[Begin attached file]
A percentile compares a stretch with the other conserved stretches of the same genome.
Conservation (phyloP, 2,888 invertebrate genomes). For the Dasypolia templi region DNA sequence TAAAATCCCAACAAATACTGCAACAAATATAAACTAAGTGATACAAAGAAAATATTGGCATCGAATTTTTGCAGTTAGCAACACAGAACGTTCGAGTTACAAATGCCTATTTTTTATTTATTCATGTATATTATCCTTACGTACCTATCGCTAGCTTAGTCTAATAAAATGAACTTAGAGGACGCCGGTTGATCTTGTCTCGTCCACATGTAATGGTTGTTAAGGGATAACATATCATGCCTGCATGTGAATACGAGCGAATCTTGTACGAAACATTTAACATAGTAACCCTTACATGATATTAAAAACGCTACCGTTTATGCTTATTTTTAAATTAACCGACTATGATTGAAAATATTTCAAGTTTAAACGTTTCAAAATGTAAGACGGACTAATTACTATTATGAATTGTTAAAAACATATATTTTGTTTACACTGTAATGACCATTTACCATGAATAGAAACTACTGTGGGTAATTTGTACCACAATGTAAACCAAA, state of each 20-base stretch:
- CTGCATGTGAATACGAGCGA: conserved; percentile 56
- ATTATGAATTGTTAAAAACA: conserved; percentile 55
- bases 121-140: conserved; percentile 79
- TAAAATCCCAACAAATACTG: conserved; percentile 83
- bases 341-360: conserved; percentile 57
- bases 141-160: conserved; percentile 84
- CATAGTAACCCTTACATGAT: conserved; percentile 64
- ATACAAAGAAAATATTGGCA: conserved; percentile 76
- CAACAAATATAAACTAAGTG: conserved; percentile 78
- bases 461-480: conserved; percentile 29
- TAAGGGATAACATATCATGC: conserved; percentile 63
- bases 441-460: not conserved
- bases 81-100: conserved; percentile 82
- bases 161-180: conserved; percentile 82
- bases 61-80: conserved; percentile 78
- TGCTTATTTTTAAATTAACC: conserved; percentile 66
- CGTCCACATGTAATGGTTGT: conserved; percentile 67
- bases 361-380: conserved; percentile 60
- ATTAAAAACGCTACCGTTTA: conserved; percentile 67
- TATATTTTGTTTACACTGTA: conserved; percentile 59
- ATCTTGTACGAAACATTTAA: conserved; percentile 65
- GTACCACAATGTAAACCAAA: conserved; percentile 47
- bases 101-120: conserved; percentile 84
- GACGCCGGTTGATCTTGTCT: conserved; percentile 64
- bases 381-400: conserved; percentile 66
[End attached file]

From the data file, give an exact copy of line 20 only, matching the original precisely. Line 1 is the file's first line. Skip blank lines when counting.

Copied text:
- bases 361-380: conserved; percentile 60